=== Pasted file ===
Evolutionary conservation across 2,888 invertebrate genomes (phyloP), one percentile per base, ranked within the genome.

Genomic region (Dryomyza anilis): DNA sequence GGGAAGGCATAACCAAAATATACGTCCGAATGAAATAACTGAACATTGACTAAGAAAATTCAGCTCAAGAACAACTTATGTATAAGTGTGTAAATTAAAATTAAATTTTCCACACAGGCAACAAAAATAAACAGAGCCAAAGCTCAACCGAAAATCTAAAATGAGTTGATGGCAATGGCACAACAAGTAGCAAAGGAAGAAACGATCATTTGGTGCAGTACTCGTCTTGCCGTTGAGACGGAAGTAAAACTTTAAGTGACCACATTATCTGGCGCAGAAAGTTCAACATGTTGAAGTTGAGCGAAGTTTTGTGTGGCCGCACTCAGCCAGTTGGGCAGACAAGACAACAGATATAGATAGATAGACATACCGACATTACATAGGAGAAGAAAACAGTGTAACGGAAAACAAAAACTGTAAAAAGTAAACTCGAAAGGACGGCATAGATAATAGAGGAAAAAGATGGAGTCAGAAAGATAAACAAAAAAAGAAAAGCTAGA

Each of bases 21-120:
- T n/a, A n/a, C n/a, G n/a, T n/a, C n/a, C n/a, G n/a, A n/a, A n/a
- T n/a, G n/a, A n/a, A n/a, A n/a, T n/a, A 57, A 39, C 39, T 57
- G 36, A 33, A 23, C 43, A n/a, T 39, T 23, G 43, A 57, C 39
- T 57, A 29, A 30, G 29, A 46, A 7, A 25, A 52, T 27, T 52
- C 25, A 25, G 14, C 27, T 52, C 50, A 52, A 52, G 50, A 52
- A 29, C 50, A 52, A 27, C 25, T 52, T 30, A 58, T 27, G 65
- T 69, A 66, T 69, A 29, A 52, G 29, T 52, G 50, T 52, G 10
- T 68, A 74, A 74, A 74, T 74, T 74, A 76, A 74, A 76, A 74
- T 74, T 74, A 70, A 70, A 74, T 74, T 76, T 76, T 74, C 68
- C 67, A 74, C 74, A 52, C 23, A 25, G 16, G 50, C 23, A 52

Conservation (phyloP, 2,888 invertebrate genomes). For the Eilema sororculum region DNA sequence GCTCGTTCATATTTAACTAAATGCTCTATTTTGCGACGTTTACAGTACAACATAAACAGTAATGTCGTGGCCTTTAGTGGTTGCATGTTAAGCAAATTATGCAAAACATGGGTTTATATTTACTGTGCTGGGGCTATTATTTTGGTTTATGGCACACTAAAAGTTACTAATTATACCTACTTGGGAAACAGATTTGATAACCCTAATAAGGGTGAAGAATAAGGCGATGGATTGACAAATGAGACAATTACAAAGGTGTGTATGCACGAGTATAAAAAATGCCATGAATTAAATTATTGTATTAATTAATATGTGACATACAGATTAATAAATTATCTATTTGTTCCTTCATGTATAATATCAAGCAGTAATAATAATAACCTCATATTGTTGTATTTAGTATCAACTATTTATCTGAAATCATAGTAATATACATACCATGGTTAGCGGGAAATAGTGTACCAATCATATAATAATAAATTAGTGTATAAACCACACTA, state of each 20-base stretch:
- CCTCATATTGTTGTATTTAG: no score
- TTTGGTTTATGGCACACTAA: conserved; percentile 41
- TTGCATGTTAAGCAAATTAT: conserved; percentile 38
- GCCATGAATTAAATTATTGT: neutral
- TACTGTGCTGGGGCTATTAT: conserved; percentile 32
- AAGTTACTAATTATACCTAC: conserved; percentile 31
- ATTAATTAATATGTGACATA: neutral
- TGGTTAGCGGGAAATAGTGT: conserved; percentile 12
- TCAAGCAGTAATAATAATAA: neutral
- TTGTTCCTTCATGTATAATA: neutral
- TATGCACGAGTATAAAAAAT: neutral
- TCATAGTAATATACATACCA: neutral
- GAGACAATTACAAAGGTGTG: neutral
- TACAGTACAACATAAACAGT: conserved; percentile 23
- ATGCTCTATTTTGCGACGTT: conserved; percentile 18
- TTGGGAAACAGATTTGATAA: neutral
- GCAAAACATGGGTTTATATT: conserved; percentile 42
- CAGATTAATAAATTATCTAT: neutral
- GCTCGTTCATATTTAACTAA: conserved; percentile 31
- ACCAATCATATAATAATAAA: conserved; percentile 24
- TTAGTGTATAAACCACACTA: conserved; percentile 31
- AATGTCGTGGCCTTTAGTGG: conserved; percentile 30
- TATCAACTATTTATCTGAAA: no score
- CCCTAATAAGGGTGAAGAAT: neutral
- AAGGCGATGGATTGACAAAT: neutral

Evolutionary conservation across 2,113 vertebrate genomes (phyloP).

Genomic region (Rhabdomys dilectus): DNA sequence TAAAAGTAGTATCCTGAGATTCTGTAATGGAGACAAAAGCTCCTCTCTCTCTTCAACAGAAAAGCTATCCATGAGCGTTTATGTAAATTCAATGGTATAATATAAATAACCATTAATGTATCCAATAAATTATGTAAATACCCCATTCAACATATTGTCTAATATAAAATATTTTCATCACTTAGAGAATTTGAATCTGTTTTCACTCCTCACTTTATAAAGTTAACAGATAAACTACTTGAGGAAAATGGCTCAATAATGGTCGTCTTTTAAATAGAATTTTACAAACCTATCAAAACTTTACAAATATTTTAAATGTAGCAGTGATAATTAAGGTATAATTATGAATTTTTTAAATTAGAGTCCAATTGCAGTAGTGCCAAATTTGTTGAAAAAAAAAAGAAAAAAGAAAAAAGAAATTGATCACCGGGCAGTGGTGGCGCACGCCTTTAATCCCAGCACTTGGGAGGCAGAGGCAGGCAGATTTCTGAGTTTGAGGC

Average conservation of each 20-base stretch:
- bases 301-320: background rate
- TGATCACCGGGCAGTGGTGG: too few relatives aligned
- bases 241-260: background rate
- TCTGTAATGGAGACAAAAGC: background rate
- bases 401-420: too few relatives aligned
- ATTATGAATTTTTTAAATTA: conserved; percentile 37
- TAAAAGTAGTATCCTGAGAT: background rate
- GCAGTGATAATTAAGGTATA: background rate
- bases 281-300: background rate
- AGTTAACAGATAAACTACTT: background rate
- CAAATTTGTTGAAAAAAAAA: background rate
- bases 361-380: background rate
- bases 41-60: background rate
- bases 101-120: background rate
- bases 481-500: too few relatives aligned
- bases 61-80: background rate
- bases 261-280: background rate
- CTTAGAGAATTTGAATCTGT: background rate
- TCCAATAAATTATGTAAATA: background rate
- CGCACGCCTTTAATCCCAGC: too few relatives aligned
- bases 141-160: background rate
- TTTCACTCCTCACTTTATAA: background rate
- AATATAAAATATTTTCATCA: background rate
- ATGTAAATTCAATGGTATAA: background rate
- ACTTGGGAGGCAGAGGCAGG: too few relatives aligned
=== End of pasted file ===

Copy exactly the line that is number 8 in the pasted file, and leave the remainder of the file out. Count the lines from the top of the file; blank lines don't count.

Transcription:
- C 25, A 25, G 14, C 27, T 52, C 50, A 52, A 52, G 50, A 52